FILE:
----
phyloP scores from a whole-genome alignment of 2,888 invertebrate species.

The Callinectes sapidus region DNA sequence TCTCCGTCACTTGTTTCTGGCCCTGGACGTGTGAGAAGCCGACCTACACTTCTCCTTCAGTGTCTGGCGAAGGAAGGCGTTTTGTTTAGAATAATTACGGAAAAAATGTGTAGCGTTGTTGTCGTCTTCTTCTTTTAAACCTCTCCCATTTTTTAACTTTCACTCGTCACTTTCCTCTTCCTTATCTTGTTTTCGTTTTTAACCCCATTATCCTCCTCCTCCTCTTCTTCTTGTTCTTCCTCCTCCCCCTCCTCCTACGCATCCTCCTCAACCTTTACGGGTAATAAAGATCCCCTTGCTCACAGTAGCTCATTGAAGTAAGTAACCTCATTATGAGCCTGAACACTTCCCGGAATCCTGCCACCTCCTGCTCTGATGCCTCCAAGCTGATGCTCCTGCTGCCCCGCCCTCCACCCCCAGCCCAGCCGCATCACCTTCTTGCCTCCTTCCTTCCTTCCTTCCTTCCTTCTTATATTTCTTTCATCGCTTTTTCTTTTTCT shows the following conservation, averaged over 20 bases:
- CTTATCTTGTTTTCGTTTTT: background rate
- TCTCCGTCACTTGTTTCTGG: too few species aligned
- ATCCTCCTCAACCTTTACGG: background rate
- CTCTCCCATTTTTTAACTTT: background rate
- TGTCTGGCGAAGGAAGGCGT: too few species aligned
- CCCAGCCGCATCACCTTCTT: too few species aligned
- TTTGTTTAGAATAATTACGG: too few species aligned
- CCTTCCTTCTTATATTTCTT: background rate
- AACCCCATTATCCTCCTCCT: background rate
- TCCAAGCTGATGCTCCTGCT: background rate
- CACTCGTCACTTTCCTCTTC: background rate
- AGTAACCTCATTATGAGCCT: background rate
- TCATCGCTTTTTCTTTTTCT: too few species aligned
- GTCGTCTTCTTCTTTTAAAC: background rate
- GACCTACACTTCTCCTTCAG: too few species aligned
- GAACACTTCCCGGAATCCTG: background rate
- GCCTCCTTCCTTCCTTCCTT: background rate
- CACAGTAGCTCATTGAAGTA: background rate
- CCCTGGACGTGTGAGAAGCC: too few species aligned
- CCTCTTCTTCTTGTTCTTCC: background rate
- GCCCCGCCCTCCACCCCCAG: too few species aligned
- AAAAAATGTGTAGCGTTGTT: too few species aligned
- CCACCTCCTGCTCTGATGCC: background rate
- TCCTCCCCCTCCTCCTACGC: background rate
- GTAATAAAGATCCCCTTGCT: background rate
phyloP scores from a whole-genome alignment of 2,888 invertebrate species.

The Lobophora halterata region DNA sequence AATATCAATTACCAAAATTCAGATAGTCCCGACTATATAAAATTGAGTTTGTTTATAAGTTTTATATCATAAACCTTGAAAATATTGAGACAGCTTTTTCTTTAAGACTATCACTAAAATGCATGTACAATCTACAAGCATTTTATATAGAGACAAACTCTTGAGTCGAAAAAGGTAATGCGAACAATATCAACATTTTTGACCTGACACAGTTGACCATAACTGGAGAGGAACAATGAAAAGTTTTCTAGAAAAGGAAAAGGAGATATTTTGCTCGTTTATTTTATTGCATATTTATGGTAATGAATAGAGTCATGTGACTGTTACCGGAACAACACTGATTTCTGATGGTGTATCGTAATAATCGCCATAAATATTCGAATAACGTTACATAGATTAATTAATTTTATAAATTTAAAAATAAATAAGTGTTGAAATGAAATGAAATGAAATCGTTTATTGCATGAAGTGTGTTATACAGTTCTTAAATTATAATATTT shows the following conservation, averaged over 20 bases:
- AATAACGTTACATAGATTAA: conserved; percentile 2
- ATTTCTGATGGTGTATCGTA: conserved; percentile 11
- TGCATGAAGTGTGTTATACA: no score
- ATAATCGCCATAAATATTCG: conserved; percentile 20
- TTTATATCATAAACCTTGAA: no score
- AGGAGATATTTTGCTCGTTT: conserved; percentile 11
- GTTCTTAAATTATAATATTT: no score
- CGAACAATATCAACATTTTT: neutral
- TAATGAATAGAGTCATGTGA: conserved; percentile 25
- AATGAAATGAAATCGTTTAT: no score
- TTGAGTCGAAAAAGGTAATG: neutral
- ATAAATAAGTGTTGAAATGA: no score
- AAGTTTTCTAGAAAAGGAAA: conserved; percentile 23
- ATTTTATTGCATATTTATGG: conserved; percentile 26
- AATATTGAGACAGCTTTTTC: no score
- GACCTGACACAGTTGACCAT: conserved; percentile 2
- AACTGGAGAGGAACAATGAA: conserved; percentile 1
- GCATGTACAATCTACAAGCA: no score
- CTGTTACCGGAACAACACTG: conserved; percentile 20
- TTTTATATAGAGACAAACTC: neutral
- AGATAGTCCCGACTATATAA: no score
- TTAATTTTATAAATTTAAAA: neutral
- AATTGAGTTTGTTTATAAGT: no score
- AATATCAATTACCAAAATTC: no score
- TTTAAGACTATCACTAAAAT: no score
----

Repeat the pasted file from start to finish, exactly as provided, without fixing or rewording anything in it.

phyloP scores from a whole-genome alignment of 2,888 invertebrate species.

The Callinectes sapidus region DNA sequence TCTCCGTCACTTGTTTCTGGCCCTGGACGTGTGAGAAGCCGACCTACACTTCTCCTTCAGTGTCTGGCGAAGGAAGGCGTTTTGTTTAGAATAATTACGGAAAAAATGTGTAGCGTTGTTGTCGTCTTCTTCTTTTAAACCTCTCCCATTTTTTAACTTTCACTCGTCACTTTCCTCTTCCTTATCTTGTTTTCGTTTTTAACCCCATTATCCTCCTCCTCCTCTTCTTCTTGTTCTTCCTCCTCCCCCTCCTCCTACGCATCCTCCTCAACCTTTACGGGTAATAAAGATCCCCTTGCTCACAGTAGCTCATTGAAGTAAGTAACCTCATTATGAGCCTGAACACTTCCCGGAATCCTGCCACCTCCTGCTCTGATGCCTCCAAGCTGATGCTCCTGCTGCCCCGCCCTCCACCCCCAGCCCAGCCGCATCACCTTCTTGCCTCCTTCCTTCCTTCCTTCCTTCCTTCTTATATTTCTTTCATCGCTTTTTCTTTTTCT shows the following conservation, averaged over 20 bases:
- CTTATCTTGTTTTCGTTTTT: background rate
- TCTCCGTCACTTGTTTCTGG: too few species aligned
- ATCCTCCTCAACCTTTACGG: background rate
- CTCTCCCATTTTTTAACTTT: background rate
- TGTCTGGCGAAGGAAGGCGT: too few species aligned
- CCCAGCCGCATCACCTTCTT: too few species aligned
- TTTGTTTAGAATAATTACGG: too few species aligned
- CCTTCCTTCTTATATTTCTT: background rate
- AACCCCATTATCCTCCTCCT: background rate
- TCCAAGCTGATGCTCCTGCT: background rate
- CACTCGTCACTTTCCTCTTC: background rate
- AGTAACCTCATTATGAGCCT: background rate
- TCATCGCTTTTTCTTTTTCT: too few species aligned
- GTCGTCTTCTTCTTTTAAAC: background rate
- GACCTACACTTCTCCTTCAG: too few species aligned
- GAACACTTCCCGGAATCCTG: background rate
- GCCTCCTTCCTTCCTTCCTT: background rate
- CACAGTAGCTCATTGAAGTA: background rate
- CCCTGGACGTGTGAGAAGCC: too few species aligned
- CCTCTTCTTCTTGTTCTTCC: background rate
- GCCCCGCCCTCCACCCCCAG: too few species aligned
- AAAAAATGTGTAGCGTTGTT: too few species aligned
- CCACCTCCTGCTCTGATGCC: background rate
- TCCTCCCCCTCCTCCTACGC: background rate
- GTAATAAAGATCCCCTTGCT: background rate
phyloP scores from a whole-genome alignment of 2,888 invertebrate species.

The Lobophora halterata region DNA sequence AATATCAATTACCAAAATTCAGATAGTCCCGACTATATAAAATTGAGTTTGTTTATAAGTTTTATATCATAAACCTTGAAAATATTGAGACAGCTTTTTCTTTAAGACTATCACTAAAATGCATGTACAATCTACAAGCATTTTATATAGAGACAAACTCTTGAGTCGAAAAAGGTAATGCGAACAATATCAACATTTTTGACCTGACACAGTTGACCATAACTGGAGAGGAACAATGAAAAGTTTTCTAGAAAAGGAAAAGGAGATATTTTGCTCGTTTATTTTATTGCATATTTATGGTAATGAATAGAGTCATGTGACTGTTACCGGAACAACACTGATTTCTGATGGTGTATCGTAATAATCGCCATAAATATTCGAATAACGTTACATAGATTAATTAATTTTATAAATTTAAAAATAAATAAGTGTTGAAATGAAATGAAATGAAATCGTTTATTGCATGAAGTGTGTTATACAGTTCTTAAATTATAATATTT shows the following conservation, averaged over 20 bases:
- AATAACGTTACATAGATTAA: conserved; percentile 2
- ATTTCTGATGGTGTATCGTA: conserved; percentile 11
- TGCATGAAGTGTGTTATACA: no score
- ATAATCGCCATAAATATTCG: conserved; percentile 20
- TTTATATCATAAACCTTGAA: no score
- AGGAGATATTTTGCTCGTTT: conserved; percentile 11
- GTTCTTAAATTATAATATTT: no score
- CGAACAATATCAACATTTTT: neutral
- TAATGAATAGAGTCATGTGA: conserved; percentile 25
- AATGAAATGAAATCGTTTAT: no score
- TTGAGTCGAAAAAGGTAATG: neutral
- ATAAATAAGTGTTGAAATGA: no score
- AAGTTTTCTAGAAAAGGAAA: conserved; percentile 23
- ATTTTATTGCATATTTATGG: conserved; percentile 26
- AATATTGAGACAGCTTTTTC: no score
- GACCTGACACAGTTGACCAT: conserved; percentile 2
- AACTGGAGAGGAACAATGAA: conserved; percentile 1
- GCATGTACAATCTACAAGCA: no score
- CTGTTACCGGAACAACACTG: conserved; percentile 20
- TTTTATATAGAGACAAACTC: neutral
- AGATAGTCCCGACTATATAA: no score
- TTAATTTTATAAATTTAAAA: neutral
- AATTGAGTTTGTTTATAAGT: no score
- AATATCAATTACCAAAATTC: no score
- TTTAAGACTATCACTAAAAT: no score